Dolmens.—In its simplest form a dolmen consists of three, four, or five stone supports, covered over with one selected megalith called a capstone or table. A well-known example of this kind in England is Kit's Cotty House, between Eochester and Maidstone, which is formed of three large supports, with a capstone measuring 11 by 8 feet. From this simple form there is an endless variety of upward gradations till we reach the so-called Gaint Graves and Grottes aux Fées, which are constructed of numerous supports and several capstones. A dolmen (allée couverte) situated in a plant-ation at the outskirts of the town of Saumur is composed of four flat supports on each side, with one at the end, and four capstones. The largest capstone measures 7 '5 metres in length, 7 in breadth, and 1 in thickness. The chamber is 18 metres long, 6'5 broad, and 3 high. Another near Esse, called "la Eoche aux Fées," is equally long, and is constructed of thirty supports, with eight capstones, including the vestibule. Dolmens of this kind are extremely rare in the British Isles, the only one approaching them being Calliagh Birra's House in Ireland. These (generally known .as allées couvertes) and many other examples of the simple dolmen show no evidence of having been covered over with a mound. When there was a mound it necessitated, in the larger ones, an entrance passage, which was constructed, like the chamber, of a series of side stones or supports and capstones. Some archaeologists maintain that all dolmens were formerly covered with a cairn or tumulus, —a theory which undoubtedly derives some favour from the condition of many examples still extant, especially in France, where all stages of degradation are seen, from a partial to a complete state of denudation. The allées couvertes of France, Ger-many, and the Channel Islands had their entrance at the end ; but, on the other hand, the Hunnebedden of Holland had both ends closed and the entrance was on the side facing the sun. The covered dolmens are extremely variable in shape,—circular, oval, quadrangular, or irregular. The entrance gallery may be attached to the end, as in the Grotte de Gavr'inis, or to the side, as in the Gaint's Grave (Jettestuer) at Oem near Eoskilde. In other instances there is no distinct chamber, but a long passage gradually widening from the entrance ; and_this may be bent at an angle, as in the dolmen du Eocher (Morbihan). Again, there may be several chambers cummunicating with one entrance, or two or three separate chambers having separate entrances, and all imbedded in the same tumulus. An excellent example of this kind is the partially destroyed tumulus of Eondosec, near Plouharnal railway station, which contains three separate dolmens. That such varia-tions are not due to altered customs, in consequence of wideness of geographical range, is shown by M. de Mortillet, who gives plans of no less than sixteen differently shaped dolmens (Musée préhistorique, pl. 58), all within a confined district in Morbihan.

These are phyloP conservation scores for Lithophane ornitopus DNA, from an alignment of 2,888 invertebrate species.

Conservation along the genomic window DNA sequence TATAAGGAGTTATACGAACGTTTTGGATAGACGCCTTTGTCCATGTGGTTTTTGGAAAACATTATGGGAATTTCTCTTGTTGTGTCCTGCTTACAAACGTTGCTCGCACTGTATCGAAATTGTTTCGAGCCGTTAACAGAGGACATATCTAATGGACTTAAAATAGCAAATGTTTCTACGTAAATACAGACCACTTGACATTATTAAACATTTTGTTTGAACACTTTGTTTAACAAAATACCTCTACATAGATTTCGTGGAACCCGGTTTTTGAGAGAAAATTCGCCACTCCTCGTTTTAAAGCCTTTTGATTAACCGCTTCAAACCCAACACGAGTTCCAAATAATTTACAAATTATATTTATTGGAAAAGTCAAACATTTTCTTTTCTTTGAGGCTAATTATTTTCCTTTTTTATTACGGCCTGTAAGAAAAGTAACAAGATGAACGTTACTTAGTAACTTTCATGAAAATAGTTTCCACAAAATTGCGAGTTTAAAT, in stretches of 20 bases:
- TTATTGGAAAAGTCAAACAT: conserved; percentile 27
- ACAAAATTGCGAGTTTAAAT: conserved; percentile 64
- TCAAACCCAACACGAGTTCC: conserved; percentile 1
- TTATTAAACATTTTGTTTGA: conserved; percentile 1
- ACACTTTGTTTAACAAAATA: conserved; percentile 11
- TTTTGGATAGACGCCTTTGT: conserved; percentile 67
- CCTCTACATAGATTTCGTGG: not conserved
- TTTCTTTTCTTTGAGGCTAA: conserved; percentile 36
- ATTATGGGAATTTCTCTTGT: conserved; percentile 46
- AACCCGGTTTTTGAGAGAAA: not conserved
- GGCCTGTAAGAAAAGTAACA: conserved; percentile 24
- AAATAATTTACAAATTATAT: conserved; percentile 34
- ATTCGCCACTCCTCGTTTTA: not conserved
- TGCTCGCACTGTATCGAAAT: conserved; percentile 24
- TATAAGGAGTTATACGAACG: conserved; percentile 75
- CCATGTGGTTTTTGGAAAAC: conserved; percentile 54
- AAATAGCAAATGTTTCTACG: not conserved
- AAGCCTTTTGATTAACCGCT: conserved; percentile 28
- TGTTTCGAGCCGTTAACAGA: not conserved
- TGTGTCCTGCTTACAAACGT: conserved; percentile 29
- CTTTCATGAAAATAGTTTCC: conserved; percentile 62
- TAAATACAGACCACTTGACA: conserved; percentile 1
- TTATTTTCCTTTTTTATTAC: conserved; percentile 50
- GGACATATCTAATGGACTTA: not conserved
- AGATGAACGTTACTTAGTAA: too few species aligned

No dolmens exist in eastern Europe beyond Saxony. They reappear, however, in the Crimea and Circassia, whence they have been traced through Central Asia to India, where they are widely distributed. Similar megalithic structures have also been recognized and described by travellers in Palestine, Arabia, Persia, Australia, the Penrhyn Islands, Madagascar, Peru, &c. The irregular manner in which dolmens are distributed along the western parts of Europe has led to the theory that all these megalithic structures were erected by a special people, but as to the when, whence, and whither of this singular race there is no knowledge whatever. Though the European dolmens have a strong family likeness, however widely apart, they present some characteristic differences in the various countries in which they are found. In Scandinavia they are confined to the Danish lands and a few provinces in the south of Sweden. Here the exposed dolmens are often on artificial mounds, and surrounded by cromlechs which are either circular (runddysser) or oval (langdysser). In Sweden the sepulture à galerie is very rarely entirely covered up as in the giant graves of Denmark.

Hanover, Oldenburg, and Mecklenburg are very rich in the remains of these monuments. At Eiestedt, near Uelzen in Hanover, there is, on the summit of a tumulus, a very singular dolmen of oblong form, which measures about 40 feet long and over 6 feet in breadth. Another at Naschendorf, near Wismar, consists of a mound surrounded by a large circle of stones and a covered chamber on its summit. Eemains of a megalithic structure at Eudenbeck, in Mecklenburg, though now imperfect, show that originally it was constructed like an allée couverte. It had four supports on each side, two at one end (the other end forming the entrance), and two large capstones. The length had been about 20 feet, breadth 1\ feet, and height from the floor to the nnder-surface of roof about 3 feet. According to Bonstetten, no less than two hundred of these monuments are found distributed over the three provinces of Lüneburg, Osnabrück, and Stade ; and the most gigantic examples in Germany are in the duchy of Oldenburg.